|Peng is one of China's most celebrated folksingers|
Monday, March 25, 2013
China's New First Lady
Peng Liyuan, wife of China's new president, Xi Jingping, made her debut as first lady accompanying Xi's first overseas trip to Moscow.
The Atlantic describes her as having all the right qualities of a first lady: "ease in the spotlight, approachable beauty, and her own powerful fame."
Peng, a popular folksinger for over 30 years, has been a public figure long before her new status as first lady, even surpassing her husband Xi's fame until recent years. Aside from being a singer, she serves as ambassador for tobacco control, tuberculosis and HIV/AIDS for the World Health Organization, an initiative aided by the Bill and Melinda Gates Foundation.
Since Xi's appointment to party leader last November, Peng's conspicuous absence from the public rose speculations of whether she would follow the orthodoxical first lady and stay out of the spotlight.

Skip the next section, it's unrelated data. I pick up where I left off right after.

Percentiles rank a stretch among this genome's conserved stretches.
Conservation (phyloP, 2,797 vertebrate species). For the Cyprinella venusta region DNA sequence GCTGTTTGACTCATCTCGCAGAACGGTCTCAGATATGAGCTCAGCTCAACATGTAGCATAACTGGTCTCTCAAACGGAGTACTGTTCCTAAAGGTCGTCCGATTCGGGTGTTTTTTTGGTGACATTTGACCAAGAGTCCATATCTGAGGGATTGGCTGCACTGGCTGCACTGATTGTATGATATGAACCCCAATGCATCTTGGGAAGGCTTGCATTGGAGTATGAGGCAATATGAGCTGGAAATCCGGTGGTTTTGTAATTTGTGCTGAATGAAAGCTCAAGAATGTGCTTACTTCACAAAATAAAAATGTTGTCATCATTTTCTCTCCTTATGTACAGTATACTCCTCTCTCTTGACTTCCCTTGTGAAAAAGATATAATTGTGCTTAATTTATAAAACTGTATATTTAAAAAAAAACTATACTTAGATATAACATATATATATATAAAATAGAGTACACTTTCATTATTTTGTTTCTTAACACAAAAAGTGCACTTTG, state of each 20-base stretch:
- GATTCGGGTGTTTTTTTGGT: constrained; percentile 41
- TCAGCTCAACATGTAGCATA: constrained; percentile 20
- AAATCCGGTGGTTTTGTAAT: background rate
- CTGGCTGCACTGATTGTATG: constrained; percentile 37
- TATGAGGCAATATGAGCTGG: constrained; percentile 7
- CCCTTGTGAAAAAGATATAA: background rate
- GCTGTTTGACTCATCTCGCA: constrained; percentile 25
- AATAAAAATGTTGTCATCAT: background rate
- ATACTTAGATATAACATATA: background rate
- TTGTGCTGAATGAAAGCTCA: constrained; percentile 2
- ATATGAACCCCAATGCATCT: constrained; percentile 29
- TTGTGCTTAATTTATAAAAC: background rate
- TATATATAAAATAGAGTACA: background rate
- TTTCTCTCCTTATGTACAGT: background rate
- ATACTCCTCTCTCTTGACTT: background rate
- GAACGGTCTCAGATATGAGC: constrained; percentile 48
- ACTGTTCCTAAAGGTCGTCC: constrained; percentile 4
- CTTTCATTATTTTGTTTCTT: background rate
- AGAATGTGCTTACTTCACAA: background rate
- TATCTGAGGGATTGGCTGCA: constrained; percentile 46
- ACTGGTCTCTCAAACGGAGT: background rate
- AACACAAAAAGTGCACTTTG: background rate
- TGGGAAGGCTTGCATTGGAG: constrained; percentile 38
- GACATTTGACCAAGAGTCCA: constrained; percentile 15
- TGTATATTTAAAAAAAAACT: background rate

However, recent developments, including her debut in Moscow, suggests the new government reconsidering her role in politics and foreign relations; she is reported to host speaking engagement at the coming BRIC summit.
Peng's status, experience and modest background equips her better than any previous first lady in dealing with domestic media. Observers say she helps in softening Xi's political image keeping him, and the party, in touch with the general public.
Peng new role represents a shift in public relations between the new government, the public and the press. In the 12th National People's Congress, State Council restructured and cut down ministries and commissions, including the merge of State Administration of Radio, Film and Television and the General Administration of Press and Publication into a new bureau paving the convergence of television, telecommunication and the internet. Xinhua New Agency, the official press agency for the PRC and originally a subordinate of the State Council, will become an independent new corporation.
Xi is also donned as China's first social media president.He, or someone close to him, maintains a personal Weibo (Chinese equivalent of Twitter) account, the first source to leak key details of his schedule and close-up pictures of his daily life. A surprising development in a country with no Facebook or Twitter.